Bank of England leaves interest rates unchanged


London_istockDespite speculation that the Bank of England’s Monetary Policy Committee might have considered cutting interest rates, or indeed extend the existing programme of Quantitative Easing (QE), no changes to either were announced when the MPC’s decision was revealed at noon today.

Bank base rate has now been on hold at 0.5% for over four years and with a change in Governor imminent, it seems the members of the MPC are not keen to make any significant changes, before Mark Carney takes up his post in July.

Despite split votes at previous meetings, the MPC also decided, perhaps on the back of more positive economic data, predictions the economy will avoid a triple dip recession and lingering fears about inflation, not to increase the existing £375 billion program of QE, which is designed to stimulate the economy.

Stimulus elsewhere

The announcement from the Bank of England came on the same day the Bank of Japan announced a huge package of measures, including a 50 trillion Yen increase to their own package of QE measures; equivalent to £350 billion per year.

Elsewhere the European Central Bank voted to keep rates on hold, for the ninth month in a row, at 0.75%.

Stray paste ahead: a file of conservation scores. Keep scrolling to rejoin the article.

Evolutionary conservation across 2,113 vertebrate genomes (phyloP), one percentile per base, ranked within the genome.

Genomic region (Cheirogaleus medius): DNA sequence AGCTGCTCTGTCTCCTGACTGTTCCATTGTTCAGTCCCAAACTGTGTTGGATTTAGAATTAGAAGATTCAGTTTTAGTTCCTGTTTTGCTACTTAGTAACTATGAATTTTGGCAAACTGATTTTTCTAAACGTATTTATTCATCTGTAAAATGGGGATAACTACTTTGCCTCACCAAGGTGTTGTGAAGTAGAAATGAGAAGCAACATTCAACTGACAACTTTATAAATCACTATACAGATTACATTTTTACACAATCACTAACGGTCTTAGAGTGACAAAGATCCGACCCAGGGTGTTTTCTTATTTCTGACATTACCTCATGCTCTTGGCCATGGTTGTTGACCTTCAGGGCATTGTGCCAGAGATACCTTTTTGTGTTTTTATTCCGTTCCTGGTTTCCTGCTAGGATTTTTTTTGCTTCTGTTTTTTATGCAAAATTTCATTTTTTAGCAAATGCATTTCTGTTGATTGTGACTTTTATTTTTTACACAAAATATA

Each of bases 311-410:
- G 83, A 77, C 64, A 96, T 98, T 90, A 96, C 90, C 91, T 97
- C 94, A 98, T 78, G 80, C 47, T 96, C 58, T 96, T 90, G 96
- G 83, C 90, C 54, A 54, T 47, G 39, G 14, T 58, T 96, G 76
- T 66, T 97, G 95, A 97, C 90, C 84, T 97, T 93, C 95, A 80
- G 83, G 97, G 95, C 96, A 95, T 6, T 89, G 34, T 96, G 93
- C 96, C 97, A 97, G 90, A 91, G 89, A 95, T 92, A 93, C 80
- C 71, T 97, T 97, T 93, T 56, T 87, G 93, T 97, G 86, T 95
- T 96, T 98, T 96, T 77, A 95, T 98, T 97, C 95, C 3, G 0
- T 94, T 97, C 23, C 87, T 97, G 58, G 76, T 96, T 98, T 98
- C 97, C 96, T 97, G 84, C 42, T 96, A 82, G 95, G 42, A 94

In a move designed to give the Bank of England more flexibility to stimulate the economy, the Chancellor, George Osborne, changed the Bank’s remit in his Budget delivered last month. Prior to the Budget the Bank’s remit was simply to control inflation and keep it at a target of 2%, now however the Bank is also expected to promote growth in the economy.

It appears that the MPC has decided against using its new powers immediately and is in something of a holding pattern until Mark Carney takes the helm in the summer.

Winners and losers

Any interest rate decision brings good news for some, whilst others will be disappointed.

Whilst individuals and businesses who have borrowed money, with interest rates linked to the Bank of England’s base rate, will be pleased their costs will not rise, savers will again be left disappointed and having to contend with interest rates continuing below inflation.